Tuesday, September 15, 2015

WAVSEP Updates, FAQ and the 2015 Benchmark Roadmap

A couple of updates on the WAVSEP 2015 benchmark:

The 2015 benchmark is already ongoing, and I started testing scanners against a newer unpublished version of WAVSEP which will be published at the end of the benchmark.

I'll be focusing on the usual commercial and actively maintained open source contenders, but may include additional vulnerability scanner engines that match my criteria or join the comparison in one of the methods listed in SecToolMarket.

WAVSEP New Homepage

As of August 2015, WAVSEP has been official migrated to github, and the various installation instructions have been migrated to the relevant github wavsep wiki (installation / features).

The source code, builds and wiki will be maintained in github, but I'll be releasing builds to wavsep sourceforge repository as well.

Just to clarify - both repositories currently contain the latest public version of WAVSEP.

About the Upcoming Benchmark

The benchmark will cover all the previously covered aspects, as well as 2-3 additional attack vectors, and 2-3 new measurement concepts. Its the biggest one so far, but hopefully, I'll find smarter methods of assessing the products to speed up the process.

As mentioned before, to make the results useful earlier, I'll be publishing some of the results during the testing to SecToolMarket, and tweet when there's updates to the various engines, instead of waiting to the end of the benchmark.

Vulnerability Scanner Feature Mapping to RvR

The plan is to eventually associate the various features assessed in WAVSEP with a new project called RvR (relative vulnerability rating), currently hosted in the following address, aimed to define identical classifications of features for comparing security products.

The RvR list still includes 288 (!) attack vectors with videos, links, etc, but there's already 60+ additional attacks pending to be added, contributed by volunteers from around the globe.

Trying to Release an Initial WAFEP Benchmark

WAFEP (Web Application Firewall Evaluation Project), WAVSEP's evil WAF testing brother, is almost ready for initial release, with thousands of proven WAF bypass payloads ready.
However, I'm trying to release an initial benchmark with the framework, covering 2-5 WAF engines to make my point.

Its tricky to stuff these projects in the same timeframe, and WAVSEP is my current priority, but we'll see how it works - WAFEP is designed to take a lot less testing time.

In any event, I'll tweet about additional updates and whenever I update the results.


Sunday, January 18, 2015

RvR, WAFEP and WAVSEP results update

Most of my time these days is spent on creating a dynamic interface for updating benchmark results, and on two major projects aimed at enhancing the WAVSEP evaluations and adding additional comparison content, in addition to accuracy, crawling and automation.

The first project, RvR (Relative Vulnerability Rating), is a project I already mentioned in the past which merges vulnerabilities from well known vulnerability classifications (WASC, CWE, CAPEC, OWASP, Blogs, Conferences, etc) into a list customized specifically for product feature evaluations.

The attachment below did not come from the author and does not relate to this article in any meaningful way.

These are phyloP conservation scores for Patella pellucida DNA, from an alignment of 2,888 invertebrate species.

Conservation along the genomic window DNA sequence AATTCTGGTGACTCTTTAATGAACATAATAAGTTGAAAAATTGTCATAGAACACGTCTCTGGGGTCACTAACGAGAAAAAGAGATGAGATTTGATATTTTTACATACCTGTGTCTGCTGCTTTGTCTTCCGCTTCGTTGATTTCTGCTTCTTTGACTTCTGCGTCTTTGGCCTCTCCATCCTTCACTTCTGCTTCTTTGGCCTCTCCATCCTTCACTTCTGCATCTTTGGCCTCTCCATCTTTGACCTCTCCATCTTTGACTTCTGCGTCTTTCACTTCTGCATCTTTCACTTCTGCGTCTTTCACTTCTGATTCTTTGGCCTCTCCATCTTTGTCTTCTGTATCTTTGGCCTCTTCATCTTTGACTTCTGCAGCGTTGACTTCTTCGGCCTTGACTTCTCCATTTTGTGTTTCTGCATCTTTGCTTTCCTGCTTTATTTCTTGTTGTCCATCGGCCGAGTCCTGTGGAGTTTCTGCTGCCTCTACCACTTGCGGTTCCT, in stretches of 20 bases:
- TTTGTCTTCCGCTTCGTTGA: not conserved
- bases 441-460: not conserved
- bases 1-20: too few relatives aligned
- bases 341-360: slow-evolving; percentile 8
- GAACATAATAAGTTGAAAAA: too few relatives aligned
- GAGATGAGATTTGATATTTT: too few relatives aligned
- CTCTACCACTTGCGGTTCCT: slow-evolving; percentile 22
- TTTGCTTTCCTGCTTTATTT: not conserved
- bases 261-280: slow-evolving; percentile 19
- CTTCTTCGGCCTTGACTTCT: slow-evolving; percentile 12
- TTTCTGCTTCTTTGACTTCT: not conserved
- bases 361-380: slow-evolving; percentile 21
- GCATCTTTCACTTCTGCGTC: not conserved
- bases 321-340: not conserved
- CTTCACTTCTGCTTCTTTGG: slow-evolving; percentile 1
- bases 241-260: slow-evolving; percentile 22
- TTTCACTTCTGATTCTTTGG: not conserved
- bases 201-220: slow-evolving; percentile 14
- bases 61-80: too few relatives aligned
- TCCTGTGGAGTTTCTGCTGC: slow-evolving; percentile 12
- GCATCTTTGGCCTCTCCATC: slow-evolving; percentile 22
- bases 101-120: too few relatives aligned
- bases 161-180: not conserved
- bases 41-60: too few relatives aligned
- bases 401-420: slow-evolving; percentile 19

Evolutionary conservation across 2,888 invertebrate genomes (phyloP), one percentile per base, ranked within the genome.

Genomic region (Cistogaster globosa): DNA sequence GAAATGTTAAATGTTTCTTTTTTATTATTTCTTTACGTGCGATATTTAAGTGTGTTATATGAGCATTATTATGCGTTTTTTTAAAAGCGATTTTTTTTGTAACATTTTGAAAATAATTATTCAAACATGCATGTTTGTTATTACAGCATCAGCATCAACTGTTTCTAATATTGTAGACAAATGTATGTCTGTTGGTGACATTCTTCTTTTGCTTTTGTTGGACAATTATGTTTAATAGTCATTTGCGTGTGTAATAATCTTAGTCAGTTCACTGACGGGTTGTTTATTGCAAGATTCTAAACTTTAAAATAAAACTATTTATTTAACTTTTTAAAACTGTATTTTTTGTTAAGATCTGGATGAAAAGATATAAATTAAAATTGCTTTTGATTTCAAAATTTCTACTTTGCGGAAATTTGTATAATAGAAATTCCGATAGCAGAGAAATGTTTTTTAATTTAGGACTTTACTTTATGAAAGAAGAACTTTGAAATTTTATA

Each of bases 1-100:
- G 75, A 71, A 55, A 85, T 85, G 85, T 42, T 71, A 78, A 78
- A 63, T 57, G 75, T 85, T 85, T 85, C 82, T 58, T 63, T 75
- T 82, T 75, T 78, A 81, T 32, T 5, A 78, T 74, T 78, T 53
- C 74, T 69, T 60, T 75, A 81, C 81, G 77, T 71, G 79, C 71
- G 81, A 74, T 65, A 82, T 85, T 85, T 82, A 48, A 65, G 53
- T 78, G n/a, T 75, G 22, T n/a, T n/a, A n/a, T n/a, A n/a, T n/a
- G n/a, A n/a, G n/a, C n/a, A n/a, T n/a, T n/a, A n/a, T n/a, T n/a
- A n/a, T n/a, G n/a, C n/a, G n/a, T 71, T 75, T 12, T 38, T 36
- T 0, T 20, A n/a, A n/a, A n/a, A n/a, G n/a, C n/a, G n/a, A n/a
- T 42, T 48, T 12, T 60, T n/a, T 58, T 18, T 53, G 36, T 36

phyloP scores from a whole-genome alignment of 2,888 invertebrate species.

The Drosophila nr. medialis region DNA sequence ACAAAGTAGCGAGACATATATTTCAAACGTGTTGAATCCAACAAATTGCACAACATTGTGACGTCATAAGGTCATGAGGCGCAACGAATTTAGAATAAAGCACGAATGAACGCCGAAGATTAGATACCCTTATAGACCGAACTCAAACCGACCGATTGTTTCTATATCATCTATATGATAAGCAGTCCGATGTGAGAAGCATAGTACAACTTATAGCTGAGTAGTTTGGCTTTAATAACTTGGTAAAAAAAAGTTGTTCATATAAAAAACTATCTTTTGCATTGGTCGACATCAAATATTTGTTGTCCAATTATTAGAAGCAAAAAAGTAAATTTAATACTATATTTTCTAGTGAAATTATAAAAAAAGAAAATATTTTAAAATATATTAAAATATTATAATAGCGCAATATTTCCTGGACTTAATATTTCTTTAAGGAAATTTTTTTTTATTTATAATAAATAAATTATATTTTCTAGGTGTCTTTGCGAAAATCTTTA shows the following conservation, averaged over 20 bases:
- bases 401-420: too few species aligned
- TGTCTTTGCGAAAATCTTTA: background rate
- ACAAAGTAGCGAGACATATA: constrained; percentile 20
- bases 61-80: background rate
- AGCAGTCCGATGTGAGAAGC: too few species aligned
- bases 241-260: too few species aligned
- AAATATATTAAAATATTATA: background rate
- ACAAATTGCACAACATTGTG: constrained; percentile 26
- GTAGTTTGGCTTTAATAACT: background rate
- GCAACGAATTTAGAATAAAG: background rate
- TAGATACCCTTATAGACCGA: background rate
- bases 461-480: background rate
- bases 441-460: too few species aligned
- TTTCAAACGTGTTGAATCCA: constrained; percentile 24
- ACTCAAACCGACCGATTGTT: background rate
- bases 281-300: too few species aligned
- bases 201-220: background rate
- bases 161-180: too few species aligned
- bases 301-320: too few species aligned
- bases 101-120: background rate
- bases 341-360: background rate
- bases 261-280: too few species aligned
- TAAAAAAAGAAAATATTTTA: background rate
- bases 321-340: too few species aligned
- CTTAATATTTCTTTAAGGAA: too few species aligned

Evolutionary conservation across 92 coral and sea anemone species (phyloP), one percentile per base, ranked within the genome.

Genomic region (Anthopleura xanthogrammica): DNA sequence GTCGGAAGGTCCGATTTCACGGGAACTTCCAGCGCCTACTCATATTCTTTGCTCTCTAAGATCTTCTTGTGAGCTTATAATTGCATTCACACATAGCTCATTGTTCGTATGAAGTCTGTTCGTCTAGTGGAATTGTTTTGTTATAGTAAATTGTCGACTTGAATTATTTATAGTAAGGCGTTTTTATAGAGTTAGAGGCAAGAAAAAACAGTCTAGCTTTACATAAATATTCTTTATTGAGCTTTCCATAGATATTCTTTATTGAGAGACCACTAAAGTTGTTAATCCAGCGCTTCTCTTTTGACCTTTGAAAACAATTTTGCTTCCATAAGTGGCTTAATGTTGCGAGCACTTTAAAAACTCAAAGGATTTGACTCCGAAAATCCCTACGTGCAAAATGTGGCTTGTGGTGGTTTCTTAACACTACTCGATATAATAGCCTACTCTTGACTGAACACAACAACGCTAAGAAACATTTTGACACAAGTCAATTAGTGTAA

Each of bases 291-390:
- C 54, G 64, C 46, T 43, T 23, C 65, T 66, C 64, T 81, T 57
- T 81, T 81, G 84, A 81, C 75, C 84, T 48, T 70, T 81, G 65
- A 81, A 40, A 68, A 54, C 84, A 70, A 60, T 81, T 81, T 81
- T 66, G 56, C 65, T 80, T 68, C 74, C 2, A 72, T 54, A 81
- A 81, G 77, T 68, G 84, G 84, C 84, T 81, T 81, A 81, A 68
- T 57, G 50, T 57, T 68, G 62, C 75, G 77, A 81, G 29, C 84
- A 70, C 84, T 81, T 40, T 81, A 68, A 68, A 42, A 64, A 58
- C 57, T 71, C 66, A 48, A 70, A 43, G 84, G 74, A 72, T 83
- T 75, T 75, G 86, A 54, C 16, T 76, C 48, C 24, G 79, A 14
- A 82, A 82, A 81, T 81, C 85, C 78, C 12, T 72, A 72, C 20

The list, originally planned to include 233 attack vectors, already includes 284 (!!!) different attack vectors with unique classifications, links, repository mapping and videos,
A web site containing the content was published last week, and although all the content is very much usable, I'm still delaying the publication until I get some vendor feedback (expect an official publication soon).

The purpose of the project is not only to evaluate features of dynamic vulnerability scanners (DAST), but also to cover source code analysis tools (SAST), interactive application testing tools (IAST), and in contrast to the past - various software protection products, including application-level IDS/IPS mechanisms and web application firewalls (WAF).

Which leads me to the second project -

WAFEP - The Web Application Firewall Evaluation Project

WAFEP is an upcoming project aimed to serve a WAVSEP-like role for various application-level protection products.

Unlike WAVSEP, WAFEP is planned on being completely automated in terms of payload execution AND result calculation, and would enable the evaluation of web application firewalls in relatively short timeframes.

The "accuracy" aspect is implemented as attack vector specific payloads meant to simulate context-specific exploits that an IDS/IPS/WAF should identify and/or prevent, false positive scenarios that should not be identified, and in the future, evasion techniques that may circumvent the detection process.

The project already includes thousands of payloads imitating flavors of +-10 high-impact attack vectors, some of which were already published in an early alpha version uploaded to the project source forge repository last week.

The published alpha version is just a technology POC, and does not include most of the vector payloads or content, but in the upcoming weeks I'll make an effort to finish up some sections in the platform and release a v1.0 public version.
I'll also publish updated versions with relevant payloads in the meantime, at least until I reach the 1.0 goal.


WAVSEP Results Update

Finally, from time to time, I still try to squeeze in additional WAVSEP product assessments for additional vendors, the latest of which is Tinfoil Security, alongside certain version upgrades,

As always, the full list is found in SecToolMarket, and the following image summarizes the updates:

If all goes well, in the near future, the list will be updated with the results of a couple of more.

I didn't update the results of any of the open source products, and will try to find the time to do so in the near future, at least for some of the projects - a task that should be much easier once the dynamic interface is finally online.